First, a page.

My parents met at Baylor University in 1946 when my father was playing football for the Bears. My wife and I met there as well in 1965 when I played the same sport. After graduation, I left Waco and Baylor to proceed to medical school and residency in cardiology. Upon returning to Waco to pursue my medical career, I also taught at Baylor for 18 years in the Medical Humanities Program. I was honored to receive a Meritorious Achievement Award in Health Care by my beloved university last fall.

So as a student, athlete, alum and former professor, I offer these humble thoughts about our current crisis.

To begin with, I firmly believe prospective athletes should be recruited and told up front that they are students first. They should be subject to the same academic entrance requirements as any other incoming freshman. We shouldn’t lower the bar and hope those students can somehow “make it” here.

While that model may mean we miss out on students who have potential both in the classroom and on the field, it means we start with young men and women who at least have a sense of perspective on life and success. Simply stated, one can’t be given the privilege of representing Baylor on the field unless you can compete and succeed in the classroom. And while this surely will not completely eliminate episodes of campus and sexual violence, I do believe it will allow us to begin with a different set of expectations.

A decade ago I spoke those very words to key leaders at Baylor and within the athletic department and was given a blank stare back. The expectations of national championships and Tier One academics became the forbidden fruit for our culture at Baylor and we have paid the moral price for that.

Secondly, I believe Baylor University regents need to look into their own hearts of darkness and acknowledge their own moral complicity in this fiasco. As has every Baylor board of regents I have seen in my lifetime, this one is made up of good people who immediately begin power struggles for control, ego gratification and imposing their limited and often narrow vision for Baylor.

If the model of “the buck stops here” applies to this situation, then the buck stops not at the president’s office but at the board level. Yet I have not heard one board member state in effect, “I offer my resignation,” in order that Baylor might move forward from this with integrity and transparency. Instead, they tarnish the reputations and accomplishments of others and point the finger of blame in other directions while the truth lies buried beneath hidden agendas, cliques and power struggles. And they then cloak their language in theological piety, while their very actions suggest otherwise.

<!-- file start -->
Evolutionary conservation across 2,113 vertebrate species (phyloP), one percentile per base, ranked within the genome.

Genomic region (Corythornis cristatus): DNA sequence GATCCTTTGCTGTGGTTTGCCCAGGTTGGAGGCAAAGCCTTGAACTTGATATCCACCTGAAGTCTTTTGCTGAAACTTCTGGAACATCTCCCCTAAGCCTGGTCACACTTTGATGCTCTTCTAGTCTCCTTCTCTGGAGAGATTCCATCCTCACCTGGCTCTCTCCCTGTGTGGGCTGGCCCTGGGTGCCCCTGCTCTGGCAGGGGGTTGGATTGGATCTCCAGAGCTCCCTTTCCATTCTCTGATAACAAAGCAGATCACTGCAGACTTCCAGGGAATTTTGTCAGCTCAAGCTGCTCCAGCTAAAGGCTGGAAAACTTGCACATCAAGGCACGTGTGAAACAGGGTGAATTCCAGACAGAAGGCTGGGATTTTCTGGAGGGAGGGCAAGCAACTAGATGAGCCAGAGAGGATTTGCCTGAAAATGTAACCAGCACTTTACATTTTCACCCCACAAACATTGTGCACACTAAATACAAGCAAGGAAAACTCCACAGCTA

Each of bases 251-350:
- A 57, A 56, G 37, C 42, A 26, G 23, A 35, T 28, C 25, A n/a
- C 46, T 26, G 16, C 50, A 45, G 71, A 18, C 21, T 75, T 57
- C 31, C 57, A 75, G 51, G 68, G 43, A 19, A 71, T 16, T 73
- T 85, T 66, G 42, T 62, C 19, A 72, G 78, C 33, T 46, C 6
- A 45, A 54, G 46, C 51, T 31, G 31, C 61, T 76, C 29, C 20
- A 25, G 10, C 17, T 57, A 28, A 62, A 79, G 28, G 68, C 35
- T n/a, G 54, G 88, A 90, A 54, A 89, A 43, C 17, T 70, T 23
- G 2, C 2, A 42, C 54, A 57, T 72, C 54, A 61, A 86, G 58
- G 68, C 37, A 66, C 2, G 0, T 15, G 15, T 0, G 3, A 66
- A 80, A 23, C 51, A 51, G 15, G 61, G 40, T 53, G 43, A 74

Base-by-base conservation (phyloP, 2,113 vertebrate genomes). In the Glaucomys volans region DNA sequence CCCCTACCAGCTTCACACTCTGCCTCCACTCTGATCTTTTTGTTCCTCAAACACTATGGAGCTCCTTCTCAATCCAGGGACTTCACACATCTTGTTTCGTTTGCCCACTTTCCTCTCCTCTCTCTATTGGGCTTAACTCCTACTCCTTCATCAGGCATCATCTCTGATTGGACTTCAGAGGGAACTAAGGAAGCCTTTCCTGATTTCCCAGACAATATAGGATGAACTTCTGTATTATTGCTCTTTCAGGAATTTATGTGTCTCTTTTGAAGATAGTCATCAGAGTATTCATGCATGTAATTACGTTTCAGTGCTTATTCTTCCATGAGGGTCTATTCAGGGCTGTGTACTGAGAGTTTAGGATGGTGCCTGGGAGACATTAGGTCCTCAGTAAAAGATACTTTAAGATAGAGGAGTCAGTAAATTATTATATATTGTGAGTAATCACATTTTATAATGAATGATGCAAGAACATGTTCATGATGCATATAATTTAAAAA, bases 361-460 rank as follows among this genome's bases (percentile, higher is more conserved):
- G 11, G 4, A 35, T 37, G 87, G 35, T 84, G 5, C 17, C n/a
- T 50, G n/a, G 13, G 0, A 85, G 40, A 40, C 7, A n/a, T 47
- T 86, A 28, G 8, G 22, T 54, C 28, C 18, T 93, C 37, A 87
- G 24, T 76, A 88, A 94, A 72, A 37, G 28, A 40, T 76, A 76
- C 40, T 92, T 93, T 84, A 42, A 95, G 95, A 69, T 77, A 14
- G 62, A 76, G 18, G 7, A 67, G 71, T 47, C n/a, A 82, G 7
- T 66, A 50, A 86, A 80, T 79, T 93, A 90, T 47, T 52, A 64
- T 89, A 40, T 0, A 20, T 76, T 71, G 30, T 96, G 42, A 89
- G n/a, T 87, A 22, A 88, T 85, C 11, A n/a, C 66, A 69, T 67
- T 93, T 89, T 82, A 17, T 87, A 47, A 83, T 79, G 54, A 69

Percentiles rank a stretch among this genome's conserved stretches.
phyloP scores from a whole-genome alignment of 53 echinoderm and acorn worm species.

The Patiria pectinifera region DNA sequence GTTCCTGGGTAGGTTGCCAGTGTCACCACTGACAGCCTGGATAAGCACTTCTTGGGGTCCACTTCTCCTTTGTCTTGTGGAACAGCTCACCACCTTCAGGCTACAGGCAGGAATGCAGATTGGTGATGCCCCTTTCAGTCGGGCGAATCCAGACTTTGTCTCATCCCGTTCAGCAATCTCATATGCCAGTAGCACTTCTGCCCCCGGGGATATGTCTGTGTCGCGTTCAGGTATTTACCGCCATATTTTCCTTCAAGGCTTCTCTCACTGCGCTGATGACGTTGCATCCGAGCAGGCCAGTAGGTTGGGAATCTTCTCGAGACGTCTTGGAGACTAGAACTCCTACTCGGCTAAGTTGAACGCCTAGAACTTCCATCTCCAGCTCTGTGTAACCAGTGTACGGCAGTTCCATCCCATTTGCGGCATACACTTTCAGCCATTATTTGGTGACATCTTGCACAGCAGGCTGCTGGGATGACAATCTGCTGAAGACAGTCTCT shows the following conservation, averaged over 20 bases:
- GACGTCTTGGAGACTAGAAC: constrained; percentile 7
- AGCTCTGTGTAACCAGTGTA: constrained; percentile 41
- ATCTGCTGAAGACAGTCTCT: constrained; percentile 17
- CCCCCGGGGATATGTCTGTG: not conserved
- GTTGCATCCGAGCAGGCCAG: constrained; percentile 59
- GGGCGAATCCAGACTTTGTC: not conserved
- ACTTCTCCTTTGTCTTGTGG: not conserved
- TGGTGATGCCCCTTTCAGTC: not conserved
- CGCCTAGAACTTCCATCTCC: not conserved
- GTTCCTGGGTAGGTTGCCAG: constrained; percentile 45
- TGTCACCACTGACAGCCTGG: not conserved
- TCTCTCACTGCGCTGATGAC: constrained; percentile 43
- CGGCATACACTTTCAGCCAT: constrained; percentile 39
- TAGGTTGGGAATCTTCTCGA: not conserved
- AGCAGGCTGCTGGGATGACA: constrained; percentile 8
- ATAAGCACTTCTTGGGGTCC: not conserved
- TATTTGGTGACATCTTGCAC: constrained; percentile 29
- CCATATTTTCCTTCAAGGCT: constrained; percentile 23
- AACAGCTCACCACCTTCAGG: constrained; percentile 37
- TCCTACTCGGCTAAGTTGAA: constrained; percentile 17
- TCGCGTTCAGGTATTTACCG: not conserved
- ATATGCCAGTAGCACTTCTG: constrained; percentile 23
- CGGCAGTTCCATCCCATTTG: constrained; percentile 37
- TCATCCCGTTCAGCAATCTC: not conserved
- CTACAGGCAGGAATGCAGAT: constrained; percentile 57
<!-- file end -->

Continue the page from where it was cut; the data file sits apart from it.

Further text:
The other salient point that former Baylor Law School professor and onetime federal prosecutor Mark Osler so eloquently touches upon in his own recent column is that our board of regents is simply too large. It is unwieldy and lends itself to power struggles and endless infighting. And in the wreckage of this, all of us then become the losers.

There is a wonderful Greek word that in my mind should shape and become the moral compass for every person who loves Baylor. It is “kenosis.” From Paul’s letter to the Philippians, it refers to the self-emptying sacrificial love of Jesus. It means we come to the table to serve, not to conquer. It means that we must come to listen when we are gifted to positions of leadership. It means our own ego-driven desires, opinions and beliefs must be put aside for the greater good, which in this case is Baylor University.

In my humble opinion, the only leader who has consistently demonstrated this particular trait was President Ken Starr. He was a joyous, intelligent, compassionate and creative leader whose love for Baylor and Waco was evident in every word and deed. Future members of the board would do well to remember this model.

Michael Attas, M.D., FACC, is a retired cardiologist, former director of cardiology at Hillcrest Baptist Medical Center and former professor of medical humanities at Baylor University.